Maps of the Delaware Hundreds in 1868

The following are PDF’s of several Delaware Hundred Maps for the year 1868. The maps show who owned land. There are also 1868 maps of major cities in Delaware the same year.

I gathered these maps several years ago. The following information can be found at the Delaware Geological Society website –

Hundreds map of Delaware from 1875 to the present

History On October 25, 1682, William Penn directed that Delaware be divided into townships occupied by 100 families. Each family would have an average of about 10 members (including servants). These townships were referred to as hundreds in an April 9, 1690 order by the Provincial Council. Originally, there were 5 hundreds in New Castle County, 5 in Kent County and 2 in Sussex County. As the population grew, several of the hundreds divided, creating new hundreds. In 1875, the total number of hundreds had grown to the present-day 33 hundreds. Their boundaries have essentially not changed since and no longer serve as judicial or legislative districts.   Several of the names of the hundreds end with the suffix kill (for example Broadkill, Murderkill, etc.). This suffix comes from the Old Dutch word ‘kille’ meaning river bed or channel.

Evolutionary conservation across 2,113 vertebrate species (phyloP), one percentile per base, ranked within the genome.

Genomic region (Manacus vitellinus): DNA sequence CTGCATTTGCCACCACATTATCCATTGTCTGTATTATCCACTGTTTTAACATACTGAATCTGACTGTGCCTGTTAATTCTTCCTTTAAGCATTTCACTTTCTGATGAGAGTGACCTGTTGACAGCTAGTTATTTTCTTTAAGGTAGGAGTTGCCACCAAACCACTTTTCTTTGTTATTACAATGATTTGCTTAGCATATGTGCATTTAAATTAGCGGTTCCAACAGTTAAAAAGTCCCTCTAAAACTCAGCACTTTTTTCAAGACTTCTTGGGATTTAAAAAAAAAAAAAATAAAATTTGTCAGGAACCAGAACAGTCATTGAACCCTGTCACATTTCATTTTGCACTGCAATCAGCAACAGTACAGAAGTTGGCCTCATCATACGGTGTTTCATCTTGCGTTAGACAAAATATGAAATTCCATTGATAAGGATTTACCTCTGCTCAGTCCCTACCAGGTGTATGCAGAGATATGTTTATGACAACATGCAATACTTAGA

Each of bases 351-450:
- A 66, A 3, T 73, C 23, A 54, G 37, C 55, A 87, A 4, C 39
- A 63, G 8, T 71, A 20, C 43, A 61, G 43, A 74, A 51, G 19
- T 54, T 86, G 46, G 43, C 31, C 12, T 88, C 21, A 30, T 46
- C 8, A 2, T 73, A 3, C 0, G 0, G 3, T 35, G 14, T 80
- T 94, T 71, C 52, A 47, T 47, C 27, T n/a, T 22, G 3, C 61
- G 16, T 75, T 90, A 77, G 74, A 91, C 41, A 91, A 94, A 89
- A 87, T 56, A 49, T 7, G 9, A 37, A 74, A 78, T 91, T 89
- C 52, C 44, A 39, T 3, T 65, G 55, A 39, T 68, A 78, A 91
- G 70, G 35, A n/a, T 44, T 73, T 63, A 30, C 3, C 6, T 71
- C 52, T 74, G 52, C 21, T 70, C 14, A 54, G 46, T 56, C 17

Year   What Change Occurred? Hundreds Count
1682 William Penn divides Delaware into 12 hundreds. Brandywine, Christiana, New Castle, St. Georges, Appoquinimink, Duck Creek, Little Creek (in Kent County), St. Jones, Murderkill, Mispillion, Broadkill and Lewes & Rehoboth. 12
1702-1710 Six new hundreds created: Mill Creek, White Clay Creek, Pencader, Red Lion, Cedar Creek, and Indian River. 18
1775 Six new hundreds created: North West Fork, Nanticoke, Broad Creek, Little Creek (in Sussex County), Dagsborough, and Baltimore. 24
1830-1835 Three new hundreds created: Milford from Mispillion, Wilmington from Christiana, Georgetown from Broadkill (but Georgetown repealed in 1835). 26
1855 One new hundred create: Murderkill split into North Murderkill and South Murderkill. 27
1859 One new hundred create: Dover split into East Dover and West Dover. 28
1863 One new hundred create: Georgetown from Broadkill. 29
1869-1875 Four new hundreds created: Kenton from Little Creek and Duck Creek, Seaford from North West Fork, Gumborough from Broad Creek; Blackbird from Appoquinimink. 33

1868 Maps of Select Delaware Cities